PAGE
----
|pkg_add||-r||pkg_add -r package_name||download and install package_name and fix dependencies|
|pkg_version||pkg_version||summarize installed version of packages|
|pkg_version -vl "<"||list all obsolete packages|
There are 2 methods to install software :
|using the ports tree||
|installing pre-compiled packages||
Installing pre-compiled packages is done through the command :
pkg_add -r package_name
|Situation||The system is filling console with kern.maxpipekva exceeded, please see tuning(7), it denies ssh login, and even refuses launching processes once locally logged in.|
|Details||Kernel memory has "pipes", and "kva pipes".
|Solution||Found here, but not sure :
When I got this error, the root cause was something tricky : due to a power failure, the machine crashed and HDDs where not properly unmounted. Upon reboot, the system launched an automatic fsck on the disks. It's been fast on the first disk, but it lasted way longer for the other. During that time, the system had rebooted and was trying to run "normally".
In the "normal" operations handled by this machine was a Cron job, run every minute, listing the content of the 2 HDDs. Then, since one of them was still busy being fsck'd, the script never ended, and stayed in memory until it was loaded hundreds of times and running out of "pipe kva".
From multi-user, down to single user :
And back to multi-user :
This can also be done through the boot options, but rebooting resets the uptime. And rebooting isn't necessary : we're not running a Windoze machine ;-)
Everything is available in /etc/rc.conf
|Situation||When logged as any standard user and trying to log as root via su, an error appears :
|Details||Investigation shows :
-bash-2.05b$ ls -l /usr/bin/su
|Solution||Just add the user willing to "su" into the wheel group:
|Connected on :||FreeBSD name||Linux name|
|IDE 1 - Master||ad0||hda|
|IDE 1 - Slave||ad1||hdb|
|IDE 2 - Master||ad2||hdc|
|IDE 2 - Slave||ad3||hdd|
On top of this, FreeBSD partitions also have a s1 added, then a purely conventional suffix :
|a||reserved for the / filesystem|
|b||reserved for swap filesystem|
|c||wildcard referring to all filesystems (whole disk)|
|d||reserved for the /var filesystem, which is specially designed for anything varying constantly such as log files|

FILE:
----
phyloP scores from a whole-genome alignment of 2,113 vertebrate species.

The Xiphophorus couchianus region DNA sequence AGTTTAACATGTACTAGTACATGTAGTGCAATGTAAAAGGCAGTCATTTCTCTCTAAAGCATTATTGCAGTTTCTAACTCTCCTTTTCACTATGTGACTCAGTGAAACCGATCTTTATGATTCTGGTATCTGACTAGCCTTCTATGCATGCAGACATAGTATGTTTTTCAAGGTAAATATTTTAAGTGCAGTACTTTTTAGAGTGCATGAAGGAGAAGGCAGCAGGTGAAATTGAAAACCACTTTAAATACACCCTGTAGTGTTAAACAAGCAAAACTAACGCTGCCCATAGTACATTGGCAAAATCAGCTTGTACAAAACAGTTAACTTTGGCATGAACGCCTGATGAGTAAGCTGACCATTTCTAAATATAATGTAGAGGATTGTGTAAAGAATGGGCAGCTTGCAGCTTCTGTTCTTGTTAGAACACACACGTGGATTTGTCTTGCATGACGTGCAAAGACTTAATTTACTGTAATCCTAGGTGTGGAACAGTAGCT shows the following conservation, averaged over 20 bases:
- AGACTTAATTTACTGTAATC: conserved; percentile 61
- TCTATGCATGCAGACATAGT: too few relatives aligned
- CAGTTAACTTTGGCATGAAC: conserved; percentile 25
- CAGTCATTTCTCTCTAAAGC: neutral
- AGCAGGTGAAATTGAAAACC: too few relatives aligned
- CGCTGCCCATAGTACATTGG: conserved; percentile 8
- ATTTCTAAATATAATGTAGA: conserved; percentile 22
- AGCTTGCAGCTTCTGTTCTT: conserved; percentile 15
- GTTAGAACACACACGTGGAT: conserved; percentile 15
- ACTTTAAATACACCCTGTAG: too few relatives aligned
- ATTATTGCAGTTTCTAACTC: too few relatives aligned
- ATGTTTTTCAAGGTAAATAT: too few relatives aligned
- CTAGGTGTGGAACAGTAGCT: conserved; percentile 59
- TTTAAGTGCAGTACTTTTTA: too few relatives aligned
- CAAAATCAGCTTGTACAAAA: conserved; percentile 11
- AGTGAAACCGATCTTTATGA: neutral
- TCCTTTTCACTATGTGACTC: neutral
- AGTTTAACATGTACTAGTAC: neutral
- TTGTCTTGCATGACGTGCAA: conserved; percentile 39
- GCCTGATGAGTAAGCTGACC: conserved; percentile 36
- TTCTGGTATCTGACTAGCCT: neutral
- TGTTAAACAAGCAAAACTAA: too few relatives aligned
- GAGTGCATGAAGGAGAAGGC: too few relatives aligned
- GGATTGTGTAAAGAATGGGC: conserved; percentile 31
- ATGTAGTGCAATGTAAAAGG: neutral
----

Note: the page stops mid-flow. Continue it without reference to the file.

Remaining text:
|e||reserved for (?) filesystem|
|f||reserved for (?) filesystem|
|g||reserved for (?) filesystem|
|h||reserved for (?) filesystem|
So, on my system, I have :
... which is not very compliant to the convention :-(
FreeBSD organizes HDDs in slices then partitions. When installing a new HDD, the procedure is :
All of this can be done rather easily with the sysinstall tool :
FreeBSD ports come as an easy way of installing software (from source !). To take benefits of these :
*default host=cvsup.fr.freebsd.org *default base=/usr *default prefix=/usr *default release=cvs tag=. *default delete use-rel-suffix *default compress ports-all
Once the ports tree is available (make sure it's up-to-date), installing a FreeBSD port is just a matter of few steps :
sysinstall is a utility used for the system initial setup and for post-install operations such as configuration or applications installation. It must be run as root (in tty mode), with /usr/sbin/sysinstall.
To install the ports tree after the system setup, just run sysinstall, then go to the Distribution | Ports menu.
|Release a DHCP lease||dhclient -r rl0||Once the lease has been released, the client exits.|
|request a new DHCP lease||dhclient rl0|
XDM is the X Display Manager. It's a daemon managing X sessions on the local machine. It can be launched at any time with /usr/X11R6/bin/xdm by the root user.
To start it automatically at boot time :